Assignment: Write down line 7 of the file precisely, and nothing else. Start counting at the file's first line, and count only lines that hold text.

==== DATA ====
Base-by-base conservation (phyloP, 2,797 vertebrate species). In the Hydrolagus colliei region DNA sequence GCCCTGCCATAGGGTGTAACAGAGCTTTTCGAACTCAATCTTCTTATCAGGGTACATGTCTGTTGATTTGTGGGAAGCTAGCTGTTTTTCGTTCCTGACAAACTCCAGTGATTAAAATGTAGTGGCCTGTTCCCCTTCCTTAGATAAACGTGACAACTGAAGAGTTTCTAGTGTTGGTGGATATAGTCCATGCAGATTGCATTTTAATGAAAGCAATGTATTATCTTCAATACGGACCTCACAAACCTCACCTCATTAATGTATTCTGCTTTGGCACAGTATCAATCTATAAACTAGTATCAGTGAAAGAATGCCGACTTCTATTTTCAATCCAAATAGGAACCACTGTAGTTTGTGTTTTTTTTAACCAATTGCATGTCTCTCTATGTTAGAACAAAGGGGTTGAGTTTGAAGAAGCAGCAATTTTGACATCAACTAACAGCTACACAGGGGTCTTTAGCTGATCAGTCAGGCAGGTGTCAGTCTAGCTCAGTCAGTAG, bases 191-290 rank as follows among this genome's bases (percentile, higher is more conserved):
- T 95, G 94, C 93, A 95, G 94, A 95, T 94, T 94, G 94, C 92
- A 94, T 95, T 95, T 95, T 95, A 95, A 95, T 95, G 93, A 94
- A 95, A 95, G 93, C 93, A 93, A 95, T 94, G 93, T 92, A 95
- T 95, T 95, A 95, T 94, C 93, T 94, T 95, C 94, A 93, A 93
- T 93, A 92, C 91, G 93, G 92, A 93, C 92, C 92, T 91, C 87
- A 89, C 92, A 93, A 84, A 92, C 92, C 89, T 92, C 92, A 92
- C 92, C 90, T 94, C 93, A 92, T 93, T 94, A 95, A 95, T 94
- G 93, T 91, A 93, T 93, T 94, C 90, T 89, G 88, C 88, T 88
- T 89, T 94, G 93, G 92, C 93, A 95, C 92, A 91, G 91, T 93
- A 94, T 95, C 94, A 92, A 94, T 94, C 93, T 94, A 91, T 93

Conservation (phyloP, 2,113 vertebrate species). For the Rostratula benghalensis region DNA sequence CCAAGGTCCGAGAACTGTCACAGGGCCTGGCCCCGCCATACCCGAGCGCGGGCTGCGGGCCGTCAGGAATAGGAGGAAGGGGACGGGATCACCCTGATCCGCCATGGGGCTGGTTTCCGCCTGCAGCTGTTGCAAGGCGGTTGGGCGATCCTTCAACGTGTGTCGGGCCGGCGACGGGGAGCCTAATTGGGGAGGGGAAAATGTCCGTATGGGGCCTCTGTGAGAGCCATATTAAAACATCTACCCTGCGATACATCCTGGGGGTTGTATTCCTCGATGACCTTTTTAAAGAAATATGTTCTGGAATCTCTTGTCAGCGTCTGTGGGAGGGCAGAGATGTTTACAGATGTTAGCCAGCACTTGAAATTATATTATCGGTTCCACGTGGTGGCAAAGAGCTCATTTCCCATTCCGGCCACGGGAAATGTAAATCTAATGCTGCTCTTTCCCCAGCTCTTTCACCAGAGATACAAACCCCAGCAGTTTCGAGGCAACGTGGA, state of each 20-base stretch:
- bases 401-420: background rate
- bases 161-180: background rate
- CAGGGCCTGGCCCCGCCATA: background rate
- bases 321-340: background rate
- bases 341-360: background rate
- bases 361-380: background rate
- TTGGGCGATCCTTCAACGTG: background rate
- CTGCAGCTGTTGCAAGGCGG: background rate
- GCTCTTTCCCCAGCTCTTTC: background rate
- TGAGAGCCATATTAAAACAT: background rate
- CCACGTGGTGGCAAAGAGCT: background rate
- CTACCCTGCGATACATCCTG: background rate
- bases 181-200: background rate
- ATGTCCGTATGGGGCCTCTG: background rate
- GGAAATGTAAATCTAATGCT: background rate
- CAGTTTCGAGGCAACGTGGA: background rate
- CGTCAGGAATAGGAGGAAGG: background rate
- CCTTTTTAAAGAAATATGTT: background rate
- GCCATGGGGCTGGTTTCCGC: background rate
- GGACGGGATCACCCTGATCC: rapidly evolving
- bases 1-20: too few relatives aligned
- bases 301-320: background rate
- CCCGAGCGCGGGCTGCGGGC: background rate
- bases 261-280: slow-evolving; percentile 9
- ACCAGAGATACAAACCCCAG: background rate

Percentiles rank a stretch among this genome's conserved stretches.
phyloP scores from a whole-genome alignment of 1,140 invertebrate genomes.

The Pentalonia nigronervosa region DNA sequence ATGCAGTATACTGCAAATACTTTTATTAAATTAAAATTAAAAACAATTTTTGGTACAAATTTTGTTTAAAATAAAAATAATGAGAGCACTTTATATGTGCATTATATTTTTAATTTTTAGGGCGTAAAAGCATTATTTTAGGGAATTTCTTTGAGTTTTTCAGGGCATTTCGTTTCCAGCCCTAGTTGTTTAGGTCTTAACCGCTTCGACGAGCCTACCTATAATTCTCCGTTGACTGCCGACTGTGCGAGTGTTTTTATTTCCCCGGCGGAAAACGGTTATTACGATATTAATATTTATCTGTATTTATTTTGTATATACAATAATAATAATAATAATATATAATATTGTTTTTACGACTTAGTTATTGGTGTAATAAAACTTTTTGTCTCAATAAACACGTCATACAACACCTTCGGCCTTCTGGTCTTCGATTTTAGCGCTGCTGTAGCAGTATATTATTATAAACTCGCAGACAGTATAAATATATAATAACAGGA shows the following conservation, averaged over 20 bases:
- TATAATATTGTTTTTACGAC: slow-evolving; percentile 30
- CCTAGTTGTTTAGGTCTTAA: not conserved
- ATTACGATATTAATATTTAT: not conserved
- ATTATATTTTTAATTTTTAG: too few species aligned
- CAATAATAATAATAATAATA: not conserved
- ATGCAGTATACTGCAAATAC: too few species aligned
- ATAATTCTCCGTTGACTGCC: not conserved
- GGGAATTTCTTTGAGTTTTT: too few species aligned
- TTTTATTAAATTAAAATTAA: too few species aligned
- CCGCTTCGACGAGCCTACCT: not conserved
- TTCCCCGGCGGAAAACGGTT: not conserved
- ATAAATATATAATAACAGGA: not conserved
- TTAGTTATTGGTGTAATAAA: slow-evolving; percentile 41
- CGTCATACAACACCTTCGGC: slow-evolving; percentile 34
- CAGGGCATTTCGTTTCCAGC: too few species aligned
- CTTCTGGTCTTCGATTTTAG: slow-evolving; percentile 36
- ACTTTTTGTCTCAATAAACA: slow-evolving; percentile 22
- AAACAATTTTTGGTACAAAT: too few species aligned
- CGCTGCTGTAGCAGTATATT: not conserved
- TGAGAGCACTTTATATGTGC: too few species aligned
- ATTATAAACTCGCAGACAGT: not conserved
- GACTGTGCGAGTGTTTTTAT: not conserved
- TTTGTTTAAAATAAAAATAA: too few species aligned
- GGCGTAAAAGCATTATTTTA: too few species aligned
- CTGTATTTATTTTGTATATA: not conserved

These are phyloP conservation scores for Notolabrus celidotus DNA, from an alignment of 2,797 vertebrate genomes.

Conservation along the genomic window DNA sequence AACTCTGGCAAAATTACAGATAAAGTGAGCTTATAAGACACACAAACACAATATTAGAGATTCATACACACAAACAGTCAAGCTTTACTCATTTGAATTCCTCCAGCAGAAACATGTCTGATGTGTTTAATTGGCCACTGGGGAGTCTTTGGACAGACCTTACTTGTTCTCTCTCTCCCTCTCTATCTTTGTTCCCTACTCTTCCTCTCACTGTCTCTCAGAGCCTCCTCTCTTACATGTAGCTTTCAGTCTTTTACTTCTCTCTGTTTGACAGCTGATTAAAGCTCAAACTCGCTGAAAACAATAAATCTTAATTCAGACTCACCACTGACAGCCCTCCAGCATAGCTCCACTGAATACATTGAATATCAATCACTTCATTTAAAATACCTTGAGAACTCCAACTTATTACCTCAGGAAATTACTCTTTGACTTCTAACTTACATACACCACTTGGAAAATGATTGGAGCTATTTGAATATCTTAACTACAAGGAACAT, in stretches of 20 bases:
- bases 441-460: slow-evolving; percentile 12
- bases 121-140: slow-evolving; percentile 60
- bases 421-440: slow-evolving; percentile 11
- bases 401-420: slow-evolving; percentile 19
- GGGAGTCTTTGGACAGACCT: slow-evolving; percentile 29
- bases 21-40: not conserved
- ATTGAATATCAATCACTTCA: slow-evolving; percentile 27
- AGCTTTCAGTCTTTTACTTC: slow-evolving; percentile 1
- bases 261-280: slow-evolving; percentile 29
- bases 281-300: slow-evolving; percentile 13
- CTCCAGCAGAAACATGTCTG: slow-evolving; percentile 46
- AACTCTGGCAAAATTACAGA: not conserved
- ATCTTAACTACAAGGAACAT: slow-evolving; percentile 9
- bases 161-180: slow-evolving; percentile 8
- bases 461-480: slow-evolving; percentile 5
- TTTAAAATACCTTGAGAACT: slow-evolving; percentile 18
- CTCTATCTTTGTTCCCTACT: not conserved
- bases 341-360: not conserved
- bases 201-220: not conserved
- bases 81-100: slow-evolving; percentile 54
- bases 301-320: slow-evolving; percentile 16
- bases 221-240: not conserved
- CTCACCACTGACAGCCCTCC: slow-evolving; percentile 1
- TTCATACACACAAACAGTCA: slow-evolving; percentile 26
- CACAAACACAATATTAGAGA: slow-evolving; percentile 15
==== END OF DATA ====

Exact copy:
- A 89, C 92, A 93, A 84, A 92, C 92, C 89, T 92, C 92, A 92